Prosecutor argues suspect Quarzone Martin voluntarily talked to police
Martin faces murder charge in July shooting near Walmart
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CEDAR RAPIDS — A police investigator testified Wednesday that Quarzone Martin, accused in the fatal shooting of one man and the wounding of another, was willing to talk to police and waived his Miranda rights when police questioned him about the shooting.
Cedar Rapids police investigator Matthew Denlinger said Martin initially wanted a lawyer during a Sept. 26 interview at the Cook County Jail in Chicago after U.S. marshals arrested him Sept. 22 in Chicago.
Denlinger or another investigator told Martin they would have to stop talking to him if he wanted a lawyer.
Denlinger said Martin continued to ask the investigators what they wanted to know about the July 2 shooting when Andrew Meeks, 26, was fatally shot and Johnny Moore Jr., 30, was injured.
Denlinger said he told Martin they would have to read him his rights, and he needed to sign a waiver, in order for them to continue talking to him.
Martin, through his lawyers, is asking the court to not allow testimony from that interview at his trial, which starts Monday in Linn County District Court.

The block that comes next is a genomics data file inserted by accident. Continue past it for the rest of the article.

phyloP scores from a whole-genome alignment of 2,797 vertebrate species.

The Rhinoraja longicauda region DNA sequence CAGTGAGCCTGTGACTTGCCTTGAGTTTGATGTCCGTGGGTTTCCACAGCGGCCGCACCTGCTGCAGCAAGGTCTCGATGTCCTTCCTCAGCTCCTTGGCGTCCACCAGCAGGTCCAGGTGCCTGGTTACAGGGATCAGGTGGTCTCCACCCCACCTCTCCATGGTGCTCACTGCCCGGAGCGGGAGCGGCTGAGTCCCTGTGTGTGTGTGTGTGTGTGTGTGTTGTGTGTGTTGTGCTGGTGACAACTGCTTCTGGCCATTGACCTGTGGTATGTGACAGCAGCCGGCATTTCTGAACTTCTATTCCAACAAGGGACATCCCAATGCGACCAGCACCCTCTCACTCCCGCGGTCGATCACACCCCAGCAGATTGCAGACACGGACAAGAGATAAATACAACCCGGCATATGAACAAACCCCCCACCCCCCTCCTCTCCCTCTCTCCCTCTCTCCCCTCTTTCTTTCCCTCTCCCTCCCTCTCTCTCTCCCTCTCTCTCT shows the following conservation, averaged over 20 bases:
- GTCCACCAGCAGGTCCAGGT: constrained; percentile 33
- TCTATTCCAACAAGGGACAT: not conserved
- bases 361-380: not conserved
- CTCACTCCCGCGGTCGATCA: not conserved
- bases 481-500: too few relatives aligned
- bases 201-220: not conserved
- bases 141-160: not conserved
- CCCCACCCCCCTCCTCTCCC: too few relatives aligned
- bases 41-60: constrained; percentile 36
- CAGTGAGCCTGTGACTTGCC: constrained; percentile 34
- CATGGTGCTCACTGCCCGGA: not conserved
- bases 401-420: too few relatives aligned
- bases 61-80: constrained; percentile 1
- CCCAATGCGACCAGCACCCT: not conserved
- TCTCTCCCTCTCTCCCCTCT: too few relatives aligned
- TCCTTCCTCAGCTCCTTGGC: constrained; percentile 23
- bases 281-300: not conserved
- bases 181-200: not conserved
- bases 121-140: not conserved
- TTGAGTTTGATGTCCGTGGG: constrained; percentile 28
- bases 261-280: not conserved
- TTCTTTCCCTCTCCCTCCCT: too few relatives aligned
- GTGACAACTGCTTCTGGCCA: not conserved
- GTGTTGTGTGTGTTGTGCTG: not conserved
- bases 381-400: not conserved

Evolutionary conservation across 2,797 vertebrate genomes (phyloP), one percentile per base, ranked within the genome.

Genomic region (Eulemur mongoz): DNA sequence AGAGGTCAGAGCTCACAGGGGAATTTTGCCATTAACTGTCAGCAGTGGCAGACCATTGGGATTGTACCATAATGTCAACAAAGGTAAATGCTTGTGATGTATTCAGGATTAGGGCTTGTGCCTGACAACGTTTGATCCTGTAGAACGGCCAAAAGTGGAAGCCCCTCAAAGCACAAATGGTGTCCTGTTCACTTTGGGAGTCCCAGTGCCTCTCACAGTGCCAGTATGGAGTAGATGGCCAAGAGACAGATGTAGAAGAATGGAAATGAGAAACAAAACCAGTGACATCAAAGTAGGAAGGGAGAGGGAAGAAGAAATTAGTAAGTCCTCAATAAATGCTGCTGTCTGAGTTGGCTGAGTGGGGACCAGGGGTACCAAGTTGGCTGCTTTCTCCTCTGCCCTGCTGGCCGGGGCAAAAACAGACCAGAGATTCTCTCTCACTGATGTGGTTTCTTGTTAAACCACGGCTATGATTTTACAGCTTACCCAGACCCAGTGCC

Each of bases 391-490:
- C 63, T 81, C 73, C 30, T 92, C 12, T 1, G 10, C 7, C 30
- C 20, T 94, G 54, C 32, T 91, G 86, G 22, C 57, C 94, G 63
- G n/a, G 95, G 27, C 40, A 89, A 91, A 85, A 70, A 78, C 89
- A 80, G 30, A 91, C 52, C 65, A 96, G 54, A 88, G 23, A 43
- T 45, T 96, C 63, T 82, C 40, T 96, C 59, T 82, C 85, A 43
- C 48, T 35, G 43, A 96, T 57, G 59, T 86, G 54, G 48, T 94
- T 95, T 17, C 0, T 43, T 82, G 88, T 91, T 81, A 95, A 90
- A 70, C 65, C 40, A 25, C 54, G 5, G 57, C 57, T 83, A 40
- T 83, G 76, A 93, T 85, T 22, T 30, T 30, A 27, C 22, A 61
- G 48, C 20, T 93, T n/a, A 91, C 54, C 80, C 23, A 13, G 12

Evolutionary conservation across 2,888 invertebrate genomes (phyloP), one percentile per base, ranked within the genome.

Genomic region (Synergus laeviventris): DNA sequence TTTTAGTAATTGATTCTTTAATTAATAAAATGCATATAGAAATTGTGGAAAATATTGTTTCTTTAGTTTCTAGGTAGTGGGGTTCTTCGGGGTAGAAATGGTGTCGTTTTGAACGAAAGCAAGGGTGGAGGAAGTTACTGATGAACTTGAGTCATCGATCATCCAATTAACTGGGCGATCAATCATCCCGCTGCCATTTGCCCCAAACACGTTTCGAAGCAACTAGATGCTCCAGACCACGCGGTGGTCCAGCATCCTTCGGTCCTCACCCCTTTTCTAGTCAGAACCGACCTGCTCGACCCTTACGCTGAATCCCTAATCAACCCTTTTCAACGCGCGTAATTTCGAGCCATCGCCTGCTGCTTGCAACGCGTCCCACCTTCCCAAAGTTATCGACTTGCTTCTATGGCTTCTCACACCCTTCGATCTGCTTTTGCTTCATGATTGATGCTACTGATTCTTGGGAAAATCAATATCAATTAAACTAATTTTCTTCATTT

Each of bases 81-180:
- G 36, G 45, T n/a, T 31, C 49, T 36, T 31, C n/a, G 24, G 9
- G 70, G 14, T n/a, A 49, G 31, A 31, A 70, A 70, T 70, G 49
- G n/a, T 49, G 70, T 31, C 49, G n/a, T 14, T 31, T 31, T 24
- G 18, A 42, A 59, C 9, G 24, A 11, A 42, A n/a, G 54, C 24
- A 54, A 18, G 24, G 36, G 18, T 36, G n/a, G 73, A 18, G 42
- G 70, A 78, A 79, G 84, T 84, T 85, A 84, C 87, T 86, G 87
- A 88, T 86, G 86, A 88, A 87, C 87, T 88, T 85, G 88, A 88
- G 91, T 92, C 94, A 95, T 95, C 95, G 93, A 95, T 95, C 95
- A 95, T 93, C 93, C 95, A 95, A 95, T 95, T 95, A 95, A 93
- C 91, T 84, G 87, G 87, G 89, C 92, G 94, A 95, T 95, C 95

The defense argues the investigators should have stopped questioning Martin after he invoked his right to not talk to law enforcement without a lawyer present.
Police said Meeks and Johnny Moore Jr. were in a car that, after shots were fired, crashed into a guard rail at the Walmart in southwest Cedar Rapids.
Court documents state Martin got into the vehicle driven by Meeks, with Moore as a passenger, in the store’s parking lot. Meeks drove around the parking lot and, at one point, Martin briefly got out. He then jumped back into the car, it rolled into a guardrail and Martin jumped out, dropping his cellphone in the process, the court documents show.
When police arrived, Martin was gone, and Meeks was dying from a gunshot wound to his neck, according to the court document. Moore had been shot in the chest from a bullet that apparently had gone through the car’s front passenger seat.
Denlinger also testified that Martin appeared willing to talk with police investigators even after he had asked about a lawyer. Denlinger said he continued questioning Martin because Martin had signed the waiver.
Assistant Linn County Attorney Jordan Schier argued that it’s clear by the recorded police interview that Martin was willing to talk and had signed the waiver. When Martin, near the end of the interview, asks for a lawyer, the investigators stop the questioning.
Tyler Johnston, Martin’s lawyer, argued that when Martin initially asked for a lawyer, he was invoking his right to not be questioned without a lawyer present. Martin was attempting to find out what he was being accused of before he waived his rights, he added.
Sixth Judicial District Chief Judge Patrick Grady said he would take the motion under advisement and make a written ruling.
Martin’s trial is expected to last all of next week.
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